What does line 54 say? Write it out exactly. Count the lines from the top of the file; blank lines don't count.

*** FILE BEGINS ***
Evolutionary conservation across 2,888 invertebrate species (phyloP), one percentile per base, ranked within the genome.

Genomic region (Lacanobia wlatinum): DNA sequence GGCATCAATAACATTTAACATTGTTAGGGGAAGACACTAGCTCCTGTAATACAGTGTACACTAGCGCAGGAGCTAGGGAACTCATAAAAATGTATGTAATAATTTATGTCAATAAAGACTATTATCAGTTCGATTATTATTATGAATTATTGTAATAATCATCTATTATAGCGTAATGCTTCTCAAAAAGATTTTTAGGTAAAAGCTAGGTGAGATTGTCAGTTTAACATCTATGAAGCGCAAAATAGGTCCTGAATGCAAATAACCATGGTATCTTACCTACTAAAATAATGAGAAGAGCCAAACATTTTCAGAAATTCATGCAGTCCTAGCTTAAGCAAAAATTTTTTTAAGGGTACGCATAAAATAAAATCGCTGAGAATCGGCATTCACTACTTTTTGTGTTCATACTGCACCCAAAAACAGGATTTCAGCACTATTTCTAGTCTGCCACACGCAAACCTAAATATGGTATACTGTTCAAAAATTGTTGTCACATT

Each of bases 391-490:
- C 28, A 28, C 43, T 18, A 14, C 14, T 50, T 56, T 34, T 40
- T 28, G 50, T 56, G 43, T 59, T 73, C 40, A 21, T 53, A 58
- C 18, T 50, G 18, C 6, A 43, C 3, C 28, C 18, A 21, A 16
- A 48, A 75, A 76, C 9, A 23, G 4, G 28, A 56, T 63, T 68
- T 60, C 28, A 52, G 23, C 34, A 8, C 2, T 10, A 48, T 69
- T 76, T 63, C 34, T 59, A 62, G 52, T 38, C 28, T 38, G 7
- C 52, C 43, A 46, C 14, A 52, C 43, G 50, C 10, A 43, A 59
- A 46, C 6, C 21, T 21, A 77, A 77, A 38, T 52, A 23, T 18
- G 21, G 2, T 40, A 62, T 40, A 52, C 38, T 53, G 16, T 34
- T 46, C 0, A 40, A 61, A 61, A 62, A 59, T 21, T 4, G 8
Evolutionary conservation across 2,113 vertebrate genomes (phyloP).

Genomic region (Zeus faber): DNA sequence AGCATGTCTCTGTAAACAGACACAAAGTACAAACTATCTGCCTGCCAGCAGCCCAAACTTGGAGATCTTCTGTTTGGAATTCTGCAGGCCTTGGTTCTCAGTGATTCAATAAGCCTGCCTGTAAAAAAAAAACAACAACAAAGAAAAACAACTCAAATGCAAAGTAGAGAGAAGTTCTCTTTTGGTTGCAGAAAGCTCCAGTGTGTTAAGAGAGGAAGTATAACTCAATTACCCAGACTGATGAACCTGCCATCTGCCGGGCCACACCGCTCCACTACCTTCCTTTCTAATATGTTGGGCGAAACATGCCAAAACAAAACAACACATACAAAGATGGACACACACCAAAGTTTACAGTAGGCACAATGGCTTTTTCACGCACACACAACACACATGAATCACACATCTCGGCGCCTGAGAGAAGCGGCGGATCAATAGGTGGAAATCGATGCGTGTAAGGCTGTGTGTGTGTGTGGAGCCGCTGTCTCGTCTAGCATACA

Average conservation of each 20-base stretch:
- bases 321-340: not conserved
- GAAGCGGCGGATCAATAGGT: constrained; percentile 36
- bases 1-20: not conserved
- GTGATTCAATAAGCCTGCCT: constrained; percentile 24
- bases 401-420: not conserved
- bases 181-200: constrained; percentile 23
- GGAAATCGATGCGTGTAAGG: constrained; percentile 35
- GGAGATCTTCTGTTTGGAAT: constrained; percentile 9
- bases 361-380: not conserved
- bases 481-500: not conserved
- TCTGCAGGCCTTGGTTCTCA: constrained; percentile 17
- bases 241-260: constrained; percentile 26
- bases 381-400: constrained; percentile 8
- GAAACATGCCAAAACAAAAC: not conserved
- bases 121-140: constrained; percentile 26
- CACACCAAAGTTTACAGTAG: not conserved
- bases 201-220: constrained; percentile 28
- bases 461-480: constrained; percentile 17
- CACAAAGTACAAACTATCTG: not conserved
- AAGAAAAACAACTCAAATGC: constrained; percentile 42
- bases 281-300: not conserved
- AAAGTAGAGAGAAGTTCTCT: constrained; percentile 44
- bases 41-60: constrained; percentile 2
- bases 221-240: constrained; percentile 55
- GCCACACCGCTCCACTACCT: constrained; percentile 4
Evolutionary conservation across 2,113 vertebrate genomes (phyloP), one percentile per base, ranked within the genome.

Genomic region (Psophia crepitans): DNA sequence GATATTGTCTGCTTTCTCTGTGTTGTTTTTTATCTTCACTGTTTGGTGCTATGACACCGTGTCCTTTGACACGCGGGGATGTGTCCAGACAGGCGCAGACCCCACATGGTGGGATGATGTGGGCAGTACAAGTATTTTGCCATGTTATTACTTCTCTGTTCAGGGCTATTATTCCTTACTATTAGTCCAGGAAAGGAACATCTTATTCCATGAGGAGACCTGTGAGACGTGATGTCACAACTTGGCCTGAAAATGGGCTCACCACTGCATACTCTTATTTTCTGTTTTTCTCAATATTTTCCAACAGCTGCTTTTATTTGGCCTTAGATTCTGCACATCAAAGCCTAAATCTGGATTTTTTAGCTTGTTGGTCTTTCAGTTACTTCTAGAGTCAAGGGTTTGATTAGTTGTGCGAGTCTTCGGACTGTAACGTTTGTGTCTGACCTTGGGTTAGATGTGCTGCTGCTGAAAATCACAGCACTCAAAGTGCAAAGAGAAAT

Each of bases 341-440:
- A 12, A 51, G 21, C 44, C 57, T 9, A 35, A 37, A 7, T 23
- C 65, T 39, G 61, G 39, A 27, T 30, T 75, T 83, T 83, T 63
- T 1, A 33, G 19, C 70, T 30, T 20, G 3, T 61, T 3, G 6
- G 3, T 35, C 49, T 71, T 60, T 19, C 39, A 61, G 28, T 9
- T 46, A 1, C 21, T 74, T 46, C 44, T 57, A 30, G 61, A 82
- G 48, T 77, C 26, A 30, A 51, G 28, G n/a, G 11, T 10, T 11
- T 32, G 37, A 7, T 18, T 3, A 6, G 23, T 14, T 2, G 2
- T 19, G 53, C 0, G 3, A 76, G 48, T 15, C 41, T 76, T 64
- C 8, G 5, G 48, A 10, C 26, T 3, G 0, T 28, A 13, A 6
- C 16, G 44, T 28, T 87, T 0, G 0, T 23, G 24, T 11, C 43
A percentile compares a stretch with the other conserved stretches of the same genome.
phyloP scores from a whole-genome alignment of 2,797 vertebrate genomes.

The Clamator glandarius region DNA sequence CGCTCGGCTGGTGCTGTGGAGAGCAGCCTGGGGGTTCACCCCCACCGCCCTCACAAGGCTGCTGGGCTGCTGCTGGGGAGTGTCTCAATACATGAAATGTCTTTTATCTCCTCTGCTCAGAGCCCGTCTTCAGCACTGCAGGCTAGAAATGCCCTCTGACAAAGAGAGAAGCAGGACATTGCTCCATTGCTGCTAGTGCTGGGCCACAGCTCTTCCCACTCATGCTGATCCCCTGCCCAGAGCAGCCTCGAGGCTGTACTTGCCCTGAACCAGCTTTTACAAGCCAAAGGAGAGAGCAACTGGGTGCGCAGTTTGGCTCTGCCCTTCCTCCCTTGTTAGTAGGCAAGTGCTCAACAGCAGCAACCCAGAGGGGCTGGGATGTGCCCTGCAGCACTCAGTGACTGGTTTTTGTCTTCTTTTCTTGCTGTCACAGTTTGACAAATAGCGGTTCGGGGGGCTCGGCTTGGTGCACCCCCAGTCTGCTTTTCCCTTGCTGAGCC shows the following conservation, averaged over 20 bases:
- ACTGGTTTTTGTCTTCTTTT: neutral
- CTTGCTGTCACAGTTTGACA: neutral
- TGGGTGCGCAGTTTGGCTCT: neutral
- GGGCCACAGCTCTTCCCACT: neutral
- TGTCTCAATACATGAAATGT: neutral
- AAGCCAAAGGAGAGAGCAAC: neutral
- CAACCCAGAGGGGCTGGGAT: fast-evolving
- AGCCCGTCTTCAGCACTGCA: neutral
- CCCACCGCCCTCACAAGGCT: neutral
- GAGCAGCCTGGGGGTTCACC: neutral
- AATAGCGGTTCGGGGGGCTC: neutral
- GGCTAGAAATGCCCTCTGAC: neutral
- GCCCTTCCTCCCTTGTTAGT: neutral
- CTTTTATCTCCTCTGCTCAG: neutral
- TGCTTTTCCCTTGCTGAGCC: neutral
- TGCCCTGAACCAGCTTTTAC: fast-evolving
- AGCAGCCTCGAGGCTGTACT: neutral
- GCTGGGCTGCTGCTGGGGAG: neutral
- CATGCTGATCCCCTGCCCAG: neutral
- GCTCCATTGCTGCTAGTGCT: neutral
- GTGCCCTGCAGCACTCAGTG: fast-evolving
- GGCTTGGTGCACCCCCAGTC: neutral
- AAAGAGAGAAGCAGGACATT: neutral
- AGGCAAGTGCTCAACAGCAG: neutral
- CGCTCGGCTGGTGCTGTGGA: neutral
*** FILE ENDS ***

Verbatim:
- C 16, G 44, T 28, T 87, T 0, G 0, T 23, G 24, T 11, C 43